A new book about life as the daughter of a missionary, written by 1958 leaver Margaret Beetham nee Newbigin, has just been published by Darton Longman and Todd.
Home is Where; The Journeys of a Missionary Child, tells of the journeys – across continents, over time, and through the challenges of family love, loss and letting go – of Margaret, whose parents were Helen and Lesslie Newbigin, missionaries in India between the 1930s and the 1970s. The book tells Margaret’s story and centres around the profound effects that being sent away from the heat, colour and safety of her Indian home to be a boarder at Walthamstow Hall in the 1950s had upon her and her younger sister.
Margaret’s book has it’s official launch in London on 14 November and copies can be purchased from the publisher by clicking on the link below.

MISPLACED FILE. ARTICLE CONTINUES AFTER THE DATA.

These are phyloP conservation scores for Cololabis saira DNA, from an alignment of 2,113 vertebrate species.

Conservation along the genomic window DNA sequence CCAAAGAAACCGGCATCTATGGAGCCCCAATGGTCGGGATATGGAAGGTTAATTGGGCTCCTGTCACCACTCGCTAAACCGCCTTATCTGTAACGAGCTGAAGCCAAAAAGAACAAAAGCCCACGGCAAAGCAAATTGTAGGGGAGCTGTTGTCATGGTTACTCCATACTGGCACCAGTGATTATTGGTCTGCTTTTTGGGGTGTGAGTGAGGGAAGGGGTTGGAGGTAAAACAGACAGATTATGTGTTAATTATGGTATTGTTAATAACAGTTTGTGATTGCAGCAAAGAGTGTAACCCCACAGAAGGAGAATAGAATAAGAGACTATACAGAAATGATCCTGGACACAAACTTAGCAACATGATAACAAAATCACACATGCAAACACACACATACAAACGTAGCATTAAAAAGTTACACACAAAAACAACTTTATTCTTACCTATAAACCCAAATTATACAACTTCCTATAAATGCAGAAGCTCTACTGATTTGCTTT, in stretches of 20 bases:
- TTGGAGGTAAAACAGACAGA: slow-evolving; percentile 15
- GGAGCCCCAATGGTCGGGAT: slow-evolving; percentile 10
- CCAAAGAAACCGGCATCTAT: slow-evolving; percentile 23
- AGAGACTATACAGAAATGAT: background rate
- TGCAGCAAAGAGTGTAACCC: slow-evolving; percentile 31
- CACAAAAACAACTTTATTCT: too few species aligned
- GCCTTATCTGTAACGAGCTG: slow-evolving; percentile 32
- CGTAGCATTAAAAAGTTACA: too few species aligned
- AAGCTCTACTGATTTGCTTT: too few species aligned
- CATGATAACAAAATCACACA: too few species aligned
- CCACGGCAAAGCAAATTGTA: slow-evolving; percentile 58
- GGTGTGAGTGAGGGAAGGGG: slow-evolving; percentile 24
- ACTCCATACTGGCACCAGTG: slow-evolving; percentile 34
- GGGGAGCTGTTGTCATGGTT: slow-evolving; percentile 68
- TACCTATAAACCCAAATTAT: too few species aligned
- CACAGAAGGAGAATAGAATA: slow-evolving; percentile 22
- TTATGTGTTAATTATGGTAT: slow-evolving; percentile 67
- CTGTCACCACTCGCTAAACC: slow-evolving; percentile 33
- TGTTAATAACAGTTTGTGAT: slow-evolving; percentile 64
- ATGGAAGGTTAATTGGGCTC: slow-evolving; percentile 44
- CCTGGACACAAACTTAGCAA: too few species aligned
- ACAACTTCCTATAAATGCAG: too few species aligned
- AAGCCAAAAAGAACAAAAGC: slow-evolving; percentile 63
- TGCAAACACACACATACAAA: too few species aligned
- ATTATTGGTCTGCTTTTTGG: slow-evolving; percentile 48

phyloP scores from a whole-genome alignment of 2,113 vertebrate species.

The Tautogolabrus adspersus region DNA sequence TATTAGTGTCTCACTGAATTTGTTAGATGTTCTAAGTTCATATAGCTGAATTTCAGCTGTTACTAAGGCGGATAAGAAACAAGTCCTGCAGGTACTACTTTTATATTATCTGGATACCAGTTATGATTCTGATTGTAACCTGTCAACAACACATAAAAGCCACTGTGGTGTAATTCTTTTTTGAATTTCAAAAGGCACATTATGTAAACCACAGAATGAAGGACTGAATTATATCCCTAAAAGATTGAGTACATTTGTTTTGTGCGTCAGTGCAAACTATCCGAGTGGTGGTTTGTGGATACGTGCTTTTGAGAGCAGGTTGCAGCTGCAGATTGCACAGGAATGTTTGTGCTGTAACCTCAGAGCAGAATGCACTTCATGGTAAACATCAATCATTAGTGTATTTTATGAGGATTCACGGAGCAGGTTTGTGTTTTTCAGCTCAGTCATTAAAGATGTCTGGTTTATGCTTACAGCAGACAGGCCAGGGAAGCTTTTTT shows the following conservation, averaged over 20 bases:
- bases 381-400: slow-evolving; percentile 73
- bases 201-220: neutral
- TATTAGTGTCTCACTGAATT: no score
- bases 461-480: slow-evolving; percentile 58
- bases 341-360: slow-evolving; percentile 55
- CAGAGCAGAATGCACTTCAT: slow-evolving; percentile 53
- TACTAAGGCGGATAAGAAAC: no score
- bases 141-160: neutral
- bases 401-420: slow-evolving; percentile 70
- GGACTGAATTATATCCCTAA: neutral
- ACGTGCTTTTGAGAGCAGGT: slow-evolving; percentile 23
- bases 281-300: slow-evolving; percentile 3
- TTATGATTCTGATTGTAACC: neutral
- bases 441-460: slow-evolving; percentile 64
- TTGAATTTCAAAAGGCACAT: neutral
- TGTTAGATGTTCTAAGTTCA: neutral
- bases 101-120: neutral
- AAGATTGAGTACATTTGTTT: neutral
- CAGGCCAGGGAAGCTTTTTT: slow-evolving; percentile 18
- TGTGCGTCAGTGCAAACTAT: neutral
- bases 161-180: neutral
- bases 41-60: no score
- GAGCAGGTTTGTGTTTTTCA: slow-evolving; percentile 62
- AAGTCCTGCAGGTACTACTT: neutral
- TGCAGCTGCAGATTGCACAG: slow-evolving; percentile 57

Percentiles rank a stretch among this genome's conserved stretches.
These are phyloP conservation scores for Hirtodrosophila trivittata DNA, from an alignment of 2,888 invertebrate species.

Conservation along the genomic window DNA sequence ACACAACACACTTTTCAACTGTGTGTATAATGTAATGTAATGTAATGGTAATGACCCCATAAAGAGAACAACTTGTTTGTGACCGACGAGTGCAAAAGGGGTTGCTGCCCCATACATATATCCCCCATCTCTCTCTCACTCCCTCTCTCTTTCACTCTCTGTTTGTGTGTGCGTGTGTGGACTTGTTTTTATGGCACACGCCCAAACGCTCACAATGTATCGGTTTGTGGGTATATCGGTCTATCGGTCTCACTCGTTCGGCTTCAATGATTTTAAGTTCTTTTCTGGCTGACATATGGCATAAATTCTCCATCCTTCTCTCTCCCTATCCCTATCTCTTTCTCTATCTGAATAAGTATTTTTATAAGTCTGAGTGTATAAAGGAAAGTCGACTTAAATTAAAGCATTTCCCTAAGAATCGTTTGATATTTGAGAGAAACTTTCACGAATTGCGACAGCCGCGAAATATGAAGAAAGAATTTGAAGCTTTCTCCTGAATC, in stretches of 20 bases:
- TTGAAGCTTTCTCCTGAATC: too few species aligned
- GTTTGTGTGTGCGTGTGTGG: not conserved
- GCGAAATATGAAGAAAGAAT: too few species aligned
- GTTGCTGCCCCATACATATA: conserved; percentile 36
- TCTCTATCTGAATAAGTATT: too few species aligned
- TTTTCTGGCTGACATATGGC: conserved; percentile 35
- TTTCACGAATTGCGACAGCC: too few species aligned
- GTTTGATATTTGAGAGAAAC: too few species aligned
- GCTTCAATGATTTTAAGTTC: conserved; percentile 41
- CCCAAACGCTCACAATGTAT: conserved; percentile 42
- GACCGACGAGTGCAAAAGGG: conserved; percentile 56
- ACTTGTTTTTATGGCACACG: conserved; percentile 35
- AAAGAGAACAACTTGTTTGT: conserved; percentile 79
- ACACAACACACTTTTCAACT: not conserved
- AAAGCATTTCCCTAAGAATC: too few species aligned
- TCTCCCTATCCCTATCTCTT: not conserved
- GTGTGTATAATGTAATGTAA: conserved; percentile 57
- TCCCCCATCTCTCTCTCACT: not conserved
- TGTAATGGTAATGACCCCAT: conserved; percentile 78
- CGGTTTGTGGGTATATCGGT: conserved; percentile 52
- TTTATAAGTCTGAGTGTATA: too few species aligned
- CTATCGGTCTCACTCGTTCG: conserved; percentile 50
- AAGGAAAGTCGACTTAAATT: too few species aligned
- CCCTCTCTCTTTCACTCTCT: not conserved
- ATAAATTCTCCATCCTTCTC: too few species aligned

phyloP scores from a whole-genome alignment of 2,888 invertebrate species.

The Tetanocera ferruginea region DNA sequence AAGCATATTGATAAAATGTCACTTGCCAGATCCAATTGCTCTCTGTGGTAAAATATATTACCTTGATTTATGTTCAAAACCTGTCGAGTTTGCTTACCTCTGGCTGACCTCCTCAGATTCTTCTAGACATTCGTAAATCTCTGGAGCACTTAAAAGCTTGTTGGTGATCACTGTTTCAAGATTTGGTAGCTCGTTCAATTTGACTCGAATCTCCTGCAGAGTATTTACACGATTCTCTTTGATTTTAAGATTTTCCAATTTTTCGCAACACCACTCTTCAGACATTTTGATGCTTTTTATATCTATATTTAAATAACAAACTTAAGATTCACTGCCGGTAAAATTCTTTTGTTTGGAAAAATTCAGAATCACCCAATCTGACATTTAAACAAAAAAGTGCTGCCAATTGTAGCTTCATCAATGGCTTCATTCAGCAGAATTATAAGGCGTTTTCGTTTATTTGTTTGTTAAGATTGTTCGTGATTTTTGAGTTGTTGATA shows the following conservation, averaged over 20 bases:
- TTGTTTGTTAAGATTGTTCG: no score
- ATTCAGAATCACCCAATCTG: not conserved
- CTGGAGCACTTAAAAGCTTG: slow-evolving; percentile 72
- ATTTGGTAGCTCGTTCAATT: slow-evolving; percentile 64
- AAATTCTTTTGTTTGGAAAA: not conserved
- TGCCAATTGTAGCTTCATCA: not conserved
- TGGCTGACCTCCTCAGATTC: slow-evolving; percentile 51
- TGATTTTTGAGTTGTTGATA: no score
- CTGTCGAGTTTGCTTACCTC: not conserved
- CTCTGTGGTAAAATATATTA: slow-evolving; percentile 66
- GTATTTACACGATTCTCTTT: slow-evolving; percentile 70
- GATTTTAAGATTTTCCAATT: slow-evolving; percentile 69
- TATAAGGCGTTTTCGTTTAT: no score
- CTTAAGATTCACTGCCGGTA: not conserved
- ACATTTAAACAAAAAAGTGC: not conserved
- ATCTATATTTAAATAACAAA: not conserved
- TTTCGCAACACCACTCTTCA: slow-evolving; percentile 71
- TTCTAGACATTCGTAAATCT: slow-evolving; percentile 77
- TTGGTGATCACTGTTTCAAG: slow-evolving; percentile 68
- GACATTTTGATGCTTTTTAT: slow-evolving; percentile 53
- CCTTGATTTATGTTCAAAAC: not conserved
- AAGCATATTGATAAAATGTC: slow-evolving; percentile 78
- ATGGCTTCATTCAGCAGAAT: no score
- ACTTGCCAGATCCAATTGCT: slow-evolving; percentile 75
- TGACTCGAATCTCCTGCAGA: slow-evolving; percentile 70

Margaret is a retired senior academic who taught for many years in the Department of English at Manchester Metropolitan University, where she was also involved in setting up a Women’s Studies MA. She has published extensively on the Victorian press, particularly as it relates to women, and on other aspects of Victorian print culture. She is a writer, activist, mother and grandmother.
Margaret Beetham has done a wonderful thing – making the ordinary extraordinary and the extraordinary ordinary, both at once. The word “autobiography” does not feel right: this is literature and theology and feminism (among other things). Above all she captures that elusive seductive distorted precision of childhood memory and weaves it into a story which is both honourable and beautiful.